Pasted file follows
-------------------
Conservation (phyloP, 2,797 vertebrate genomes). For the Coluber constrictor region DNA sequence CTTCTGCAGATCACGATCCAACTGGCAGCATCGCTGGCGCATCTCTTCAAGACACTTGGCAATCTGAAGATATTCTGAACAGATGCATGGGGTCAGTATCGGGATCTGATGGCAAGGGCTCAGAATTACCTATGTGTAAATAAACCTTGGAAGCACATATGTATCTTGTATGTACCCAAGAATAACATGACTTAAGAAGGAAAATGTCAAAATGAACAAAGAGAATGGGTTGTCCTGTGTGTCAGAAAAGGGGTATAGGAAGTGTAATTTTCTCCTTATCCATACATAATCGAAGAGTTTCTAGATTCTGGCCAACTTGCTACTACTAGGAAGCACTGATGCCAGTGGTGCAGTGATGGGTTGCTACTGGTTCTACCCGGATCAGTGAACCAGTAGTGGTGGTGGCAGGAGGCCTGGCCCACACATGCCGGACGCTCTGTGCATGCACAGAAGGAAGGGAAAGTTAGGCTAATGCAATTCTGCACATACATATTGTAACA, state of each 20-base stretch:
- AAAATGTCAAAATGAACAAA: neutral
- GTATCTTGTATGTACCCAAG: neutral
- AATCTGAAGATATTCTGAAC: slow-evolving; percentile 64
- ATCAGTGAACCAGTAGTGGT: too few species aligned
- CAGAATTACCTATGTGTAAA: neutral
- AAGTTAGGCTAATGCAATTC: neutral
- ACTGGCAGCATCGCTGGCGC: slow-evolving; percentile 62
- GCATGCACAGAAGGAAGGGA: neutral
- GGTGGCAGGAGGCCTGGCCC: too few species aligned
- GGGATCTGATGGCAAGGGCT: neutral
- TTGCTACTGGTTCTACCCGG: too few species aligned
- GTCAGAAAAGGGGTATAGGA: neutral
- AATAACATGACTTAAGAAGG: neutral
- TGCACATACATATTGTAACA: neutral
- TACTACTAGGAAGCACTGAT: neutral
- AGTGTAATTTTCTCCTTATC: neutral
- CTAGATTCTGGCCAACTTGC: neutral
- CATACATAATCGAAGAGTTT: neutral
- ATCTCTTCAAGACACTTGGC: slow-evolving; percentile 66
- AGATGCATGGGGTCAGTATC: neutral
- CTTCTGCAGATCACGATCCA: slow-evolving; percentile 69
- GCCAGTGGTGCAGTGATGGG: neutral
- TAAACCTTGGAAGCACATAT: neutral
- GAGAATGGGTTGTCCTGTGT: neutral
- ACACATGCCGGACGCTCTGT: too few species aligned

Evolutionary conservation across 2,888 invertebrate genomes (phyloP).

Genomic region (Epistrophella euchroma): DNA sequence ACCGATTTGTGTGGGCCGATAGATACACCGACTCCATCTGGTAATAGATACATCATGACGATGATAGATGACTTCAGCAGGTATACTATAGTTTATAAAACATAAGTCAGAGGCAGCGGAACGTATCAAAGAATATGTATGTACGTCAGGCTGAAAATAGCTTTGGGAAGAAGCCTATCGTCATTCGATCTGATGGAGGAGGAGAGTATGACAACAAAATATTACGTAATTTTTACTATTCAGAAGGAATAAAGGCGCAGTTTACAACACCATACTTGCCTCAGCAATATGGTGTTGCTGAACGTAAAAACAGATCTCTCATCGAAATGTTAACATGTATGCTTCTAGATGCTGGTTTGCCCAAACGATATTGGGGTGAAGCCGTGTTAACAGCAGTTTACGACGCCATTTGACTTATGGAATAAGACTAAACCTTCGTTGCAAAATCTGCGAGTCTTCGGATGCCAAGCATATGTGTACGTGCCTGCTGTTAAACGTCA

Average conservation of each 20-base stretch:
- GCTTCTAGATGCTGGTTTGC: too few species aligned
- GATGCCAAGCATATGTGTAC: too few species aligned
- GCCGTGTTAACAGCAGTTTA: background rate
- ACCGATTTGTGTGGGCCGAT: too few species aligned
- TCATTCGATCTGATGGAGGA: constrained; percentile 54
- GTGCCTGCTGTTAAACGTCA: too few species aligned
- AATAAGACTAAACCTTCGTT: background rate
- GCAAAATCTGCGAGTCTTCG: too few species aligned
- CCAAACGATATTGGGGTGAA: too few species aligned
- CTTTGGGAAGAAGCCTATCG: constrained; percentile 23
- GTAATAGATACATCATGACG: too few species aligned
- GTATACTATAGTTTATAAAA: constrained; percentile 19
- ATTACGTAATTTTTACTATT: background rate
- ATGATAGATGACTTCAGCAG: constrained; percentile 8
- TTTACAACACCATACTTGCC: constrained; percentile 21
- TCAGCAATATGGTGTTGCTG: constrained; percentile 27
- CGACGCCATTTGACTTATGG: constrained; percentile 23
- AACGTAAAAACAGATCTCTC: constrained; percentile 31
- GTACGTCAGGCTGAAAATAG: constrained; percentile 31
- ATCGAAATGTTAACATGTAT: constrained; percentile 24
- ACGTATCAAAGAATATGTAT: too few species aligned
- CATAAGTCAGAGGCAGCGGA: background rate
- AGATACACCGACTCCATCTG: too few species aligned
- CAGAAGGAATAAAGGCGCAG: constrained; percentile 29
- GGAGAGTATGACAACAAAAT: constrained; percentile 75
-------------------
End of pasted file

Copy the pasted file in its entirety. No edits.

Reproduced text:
Conservation (phyloP, 2,797 vertebrate genomes). For the Coluber constrictor region DNA sequence CTTCTGCAGATCACGATCCAACTGGCAGCATCGCTGGCGCATCTCTTCAAGACACTTGGCAATCTGAAGATATTCTGAACAGATGCATGGGGTCAGTATCGGGATCTGATGGCAAGGGCTCAGAATTACCTATGTGTAAATAAACCTTGGAAGCACATATGTATCTTGTATGTACCCAAGAATAACATGACTTAAGAAGGAAAATGTCAAAATGAACAAAGAGAATGGGTTGTCCTGTGTGTCAGAAAAGGGGTATAGGAAGTGTAATTTTCTCCTTATCCATACATAATCGAAGAGTTTCTAGATTCTGGCCAACTTGCTACTACTAGGAAGCACTGATGCCAGTGGTGCAGTGATGGGTTGCTACTGGTTCTACCCGGATCAGTGAACCAGTAGTGGTGGTGGCAGGAGGCCTGGCCCACACATGCCGGACGCTCTGTGCATGCACAGAAGGAAGGGAAAGTTAGGCTAATGCAATTCTGCACATACATATTGTAACA, state of each 20-base stretch:
- AAAATGTCAAAATGAACAAA: neutral
- GTATCTTGTATGTACCCAAG: neutral
- AATCTGAAGATATTCTGAAC: slow-evolving; percentile 64
- ATCAGTGAACCAGTAGTGGT: too few species aligned
- CAGAATTACCTATGTGTAAA: neutral
- AAGTTAGGCTAATGCAATTC: neutral
- ACTGGCAGCATCGCTGGCGC: slow-evolving; percentile 62
- GCATGCACAGAAGGAAGGGA: neutral
- GGTGGCAGGAGGCCTGGCCC: too few species aligned
- GGGATCTGATGGCAAGGGCT: neutral
- TTGCTACTGGTTCTACCCGG: too few species aligned
- GTCAGAAAAGGGGTATAGGA: neutral
- AATAACATGACTTAAGAAGG: neutral
- TGCACATACATATTGTAACA: neutral
- TACTACTAGGAAGCACTGAT: neutral
- AGTGTAATTTTCTCCTTATC: neutral
- CTAGATTCTGGCCAACTTGC: neutral
- CATACATAATCGAAGAGTTT: neutral
- ATCTCTTCAAGACACTTGGC: slow-evolving; percentile 66
- AGATGCATGGGGTCAGTATC: neutral
- CTTCTGCAGATCACGATCCA: slow-evolving; percentile 69
- GCCAGTGGTGCAGTGATGGG: neutral
- TAAACCTTGGAAGCACATAT: neutral
- GAGAATGGGTTGTCCTGTGT: neutral
- ACACATGCCGGACGCTCTGT: too few species aligned

Evolutionary conservation across 2,888 invertebrate genomes (phyloP).

Genomic region (Epistrophella euchroma): DNA sequence ACCGATTTGTGTGGGCCGATAGATACACCGACTCCATCTGGTAATAGATACATCATGACGATGATAGATGACTTCAGCAGGTATACTATAGTTTATAAAACATAAGTCAGAGGCAGCGGAACGTATCAAAGAATATGTATGTACGTCAGGCTGAAAATAGCTTTGGGAAGAAGCCTATCGTCATTCGATCTGATGGAGGAGGAGAGTATGACAACAAAATATTACGTAATTTTTACTATTCAGAAGGAATAAAGGCGCAGTTTACAACACCATACTTGCCTCAGCAATATGGTGTTGCTGAACGTAAAAACAGATCTCTCATCGAAATGTTAACATGTATGCTTCTAGATGCTGGTTTGCCCAAACGATATTGGGGTGAAGCCGTGTTAACAGCAGTTTACGACGCCATTTGACTTATGGAATAAGACTAAACCTTCGTTGCAAAATCTGCGAGTCTTCGGATGCCAAGCATATGTGTACGTGCCTGCTGTTAAACGTCA

Average conservation of each 20-base stretch:
- GCTTCTAGATGCTGGTTTGC: too few species aligned
- GATGCCAAGCATATGTGTAC: too few species aligned
- GCCGTGTTAACAGCAGTTTA: background rate
- ACCGATTTGTGTGGGCCGAT: too few species aligned
- TCATTCGATCTGATGGAGGA: constrained; percentile 54
- GTGCCTGCTGTTAAACGTCA: too few species aligned
- AATAAGACTAAACCTTCGTT: background rate
- GCAAAATCTGCGAGTCTTCG: too few species aligned
- CCAAACGATATTGGGGTGAA: too few species aligned
- CTTTGGGAAGAAGCCTATCG: constrained; percentile 23
- GTAATAGATACATCATGACG: too few species aligned
- GTATACTATAGTTTATAAAA: constrained; percentile 19
- ATTACGTAATTTTTACTATT: background rate
- ATGATAGATGACTTCAGCAG: constrained; percentile 8
- TTTACAACACCATACTTGCC: constrained; percentile 21
- TCAGCAATATGGTGTTGCTG: constrained; percentile 27
- CGACGCCATTTGACTTATGG: constrained; percentile 23
- AACGTAAAAACAGATCTCTC: constrained; percentile 31
- GTACGTCAGGCTGAAAATAG: constrained; percentile 31
- ATCGAAATGTTAACATGTAT: constrained; percentile 24
- ACGTATCAAAGAATATGTAT: too few species aligned
- CATAAGTCAGAGGCAGCGGA: background rate
- AGATACACCGACTCCATCTG: too few species aligned
- CAGAAGGAATAAAGGCGCAG: constrained; percentile 29
- GGAGAGTATGACAACAAAAT: constrained; percentile 75